Next morning we took the dinghy out through the rocks at the entrance to the village below the castle, climbing up to the top of the keep for a magnificent view all round the roadstead: then down for essential shopping (bread) and çay t a café overlooking the sunken remains of ancient Simena – altogether a marvellously romantic spot. Then another hour or so’s coasting on genoa and engine along the eastern arm of the roadstead to Gökkaya Liman, the cluster of islands and anchorages opposite the NE end of Kekova adasi: another very pretty spot, with narrow channels between islets and larger islands providing some seclusion round every corner (though surprisingly there were no more than half a dozen yachts there).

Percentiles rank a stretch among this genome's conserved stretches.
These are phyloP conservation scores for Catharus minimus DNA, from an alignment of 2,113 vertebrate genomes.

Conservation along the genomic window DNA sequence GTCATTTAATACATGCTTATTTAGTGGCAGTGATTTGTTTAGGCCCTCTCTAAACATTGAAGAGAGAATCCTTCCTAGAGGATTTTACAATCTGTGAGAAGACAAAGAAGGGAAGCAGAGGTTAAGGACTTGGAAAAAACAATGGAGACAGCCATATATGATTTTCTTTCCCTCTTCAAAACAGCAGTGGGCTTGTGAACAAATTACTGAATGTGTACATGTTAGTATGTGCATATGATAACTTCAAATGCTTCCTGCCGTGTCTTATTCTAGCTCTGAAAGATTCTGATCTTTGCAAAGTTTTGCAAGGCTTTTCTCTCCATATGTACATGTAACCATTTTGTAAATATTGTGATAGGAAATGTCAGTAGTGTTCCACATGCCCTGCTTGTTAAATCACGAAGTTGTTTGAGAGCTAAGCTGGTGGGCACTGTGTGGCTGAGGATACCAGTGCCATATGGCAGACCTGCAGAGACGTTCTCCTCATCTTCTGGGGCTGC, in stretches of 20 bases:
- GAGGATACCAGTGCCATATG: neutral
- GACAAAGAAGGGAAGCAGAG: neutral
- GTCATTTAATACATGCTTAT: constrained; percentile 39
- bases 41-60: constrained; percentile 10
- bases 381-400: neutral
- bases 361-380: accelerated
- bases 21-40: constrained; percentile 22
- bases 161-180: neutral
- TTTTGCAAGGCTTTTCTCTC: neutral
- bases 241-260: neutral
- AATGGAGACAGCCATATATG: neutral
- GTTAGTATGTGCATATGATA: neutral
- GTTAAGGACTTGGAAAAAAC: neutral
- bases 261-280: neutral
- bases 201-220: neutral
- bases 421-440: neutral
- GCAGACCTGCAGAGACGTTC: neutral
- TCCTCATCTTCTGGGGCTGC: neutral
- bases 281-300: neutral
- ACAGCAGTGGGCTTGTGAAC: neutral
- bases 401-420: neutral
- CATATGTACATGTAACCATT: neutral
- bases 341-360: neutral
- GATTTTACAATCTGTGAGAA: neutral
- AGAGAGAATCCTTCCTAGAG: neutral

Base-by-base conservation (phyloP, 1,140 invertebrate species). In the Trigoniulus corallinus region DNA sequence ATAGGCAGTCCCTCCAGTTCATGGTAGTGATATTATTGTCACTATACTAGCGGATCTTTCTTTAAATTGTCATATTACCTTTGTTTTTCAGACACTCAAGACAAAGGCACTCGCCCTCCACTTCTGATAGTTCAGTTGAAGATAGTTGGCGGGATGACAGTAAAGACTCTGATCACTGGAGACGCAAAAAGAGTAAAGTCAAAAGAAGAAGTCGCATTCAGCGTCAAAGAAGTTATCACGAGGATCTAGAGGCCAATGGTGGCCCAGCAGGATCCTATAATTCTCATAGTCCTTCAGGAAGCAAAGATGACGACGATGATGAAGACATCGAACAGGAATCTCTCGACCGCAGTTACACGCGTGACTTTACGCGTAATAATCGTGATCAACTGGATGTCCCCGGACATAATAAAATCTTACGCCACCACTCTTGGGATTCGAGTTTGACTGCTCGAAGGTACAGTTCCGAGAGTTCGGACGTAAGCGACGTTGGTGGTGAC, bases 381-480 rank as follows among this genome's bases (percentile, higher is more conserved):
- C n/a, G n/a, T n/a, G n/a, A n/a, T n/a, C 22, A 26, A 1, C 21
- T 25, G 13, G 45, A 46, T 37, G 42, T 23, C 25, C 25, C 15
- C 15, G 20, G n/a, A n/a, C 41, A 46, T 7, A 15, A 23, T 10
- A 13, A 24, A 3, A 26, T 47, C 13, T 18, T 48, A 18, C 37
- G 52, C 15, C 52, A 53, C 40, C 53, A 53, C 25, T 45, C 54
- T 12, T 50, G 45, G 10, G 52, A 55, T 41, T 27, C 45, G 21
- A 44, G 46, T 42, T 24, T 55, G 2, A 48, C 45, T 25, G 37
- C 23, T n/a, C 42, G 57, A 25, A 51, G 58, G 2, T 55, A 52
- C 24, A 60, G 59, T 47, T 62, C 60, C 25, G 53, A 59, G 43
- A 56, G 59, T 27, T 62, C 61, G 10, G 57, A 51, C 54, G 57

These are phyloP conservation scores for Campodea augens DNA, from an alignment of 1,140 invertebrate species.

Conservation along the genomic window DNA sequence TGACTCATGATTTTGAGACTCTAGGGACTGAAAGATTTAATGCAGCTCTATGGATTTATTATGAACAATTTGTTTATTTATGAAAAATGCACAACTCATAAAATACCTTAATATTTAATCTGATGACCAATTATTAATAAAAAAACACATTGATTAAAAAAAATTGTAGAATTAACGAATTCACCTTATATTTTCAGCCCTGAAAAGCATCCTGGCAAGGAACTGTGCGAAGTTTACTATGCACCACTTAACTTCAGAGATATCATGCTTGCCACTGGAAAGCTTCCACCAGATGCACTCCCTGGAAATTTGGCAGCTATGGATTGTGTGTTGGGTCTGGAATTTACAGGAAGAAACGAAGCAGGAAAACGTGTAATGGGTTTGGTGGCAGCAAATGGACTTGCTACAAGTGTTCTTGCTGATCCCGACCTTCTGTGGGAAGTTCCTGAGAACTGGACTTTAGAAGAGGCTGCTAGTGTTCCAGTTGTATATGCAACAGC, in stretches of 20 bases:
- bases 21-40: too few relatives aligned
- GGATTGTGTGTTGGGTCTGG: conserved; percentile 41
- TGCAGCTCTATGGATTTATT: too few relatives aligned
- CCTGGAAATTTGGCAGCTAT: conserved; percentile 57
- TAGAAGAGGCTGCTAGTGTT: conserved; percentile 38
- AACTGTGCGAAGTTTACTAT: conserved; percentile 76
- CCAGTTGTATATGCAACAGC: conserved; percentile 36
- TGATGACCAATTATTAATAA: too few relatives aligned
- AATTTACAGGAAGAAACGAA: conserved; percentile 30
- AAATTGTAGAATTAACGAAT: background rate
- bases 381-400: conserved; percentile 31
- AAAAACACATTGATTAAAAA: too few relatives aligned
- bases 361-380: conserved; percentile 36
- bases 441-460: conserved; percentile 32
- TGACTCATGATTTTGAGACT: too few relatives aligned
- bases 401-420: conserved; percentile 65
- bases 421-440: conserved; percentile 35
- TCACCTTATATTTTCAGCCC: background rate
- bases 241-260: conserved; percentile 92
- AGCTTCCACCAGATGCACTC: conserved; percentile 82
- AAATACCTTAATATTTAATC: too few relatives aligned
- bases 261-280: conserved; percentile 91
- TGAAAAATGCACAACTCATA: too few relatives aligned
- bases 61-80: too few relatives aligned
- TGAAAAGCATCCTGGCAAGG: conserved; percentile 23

We left for Finike in bright, clear weather, with a southerly F3 that soon started veering towards W. We started sailing with main and genoa, but once round Kurnu Burnu we couldn’t hold the course comfortably and set the ‘chute instead. After a couple a hours of pleasant sailing we had to gybe, managing to get the ‘chute over without incident, but our resulting course was taking us uncomfortably close to an off-lying island, the wind freshened a bit and the anchor roller pin, to which the ‘chute tack shackle was clipped, worked loose. Julie fortunately spotted this in time for us to get the ‘chute down under control, and we ran on under main to Finike harbour entrance, dropping anchor in the harbour shortly before 15.00. A number of familiar boats were already there, including “Kachina”, “Aeolian Cat” and “Maalech”. We rowed ashore to look for water and shops – Finike no more attractive than Nigel remembered it from eight years previously, though works were in progress to try and beautify the waterfront with a park (plans for a marina too, we heard). We bought some wine from a strange man in a shack (change in nuts) and had a beer and mussels at the restaurant overlooking the harbour – a very relaxing evening.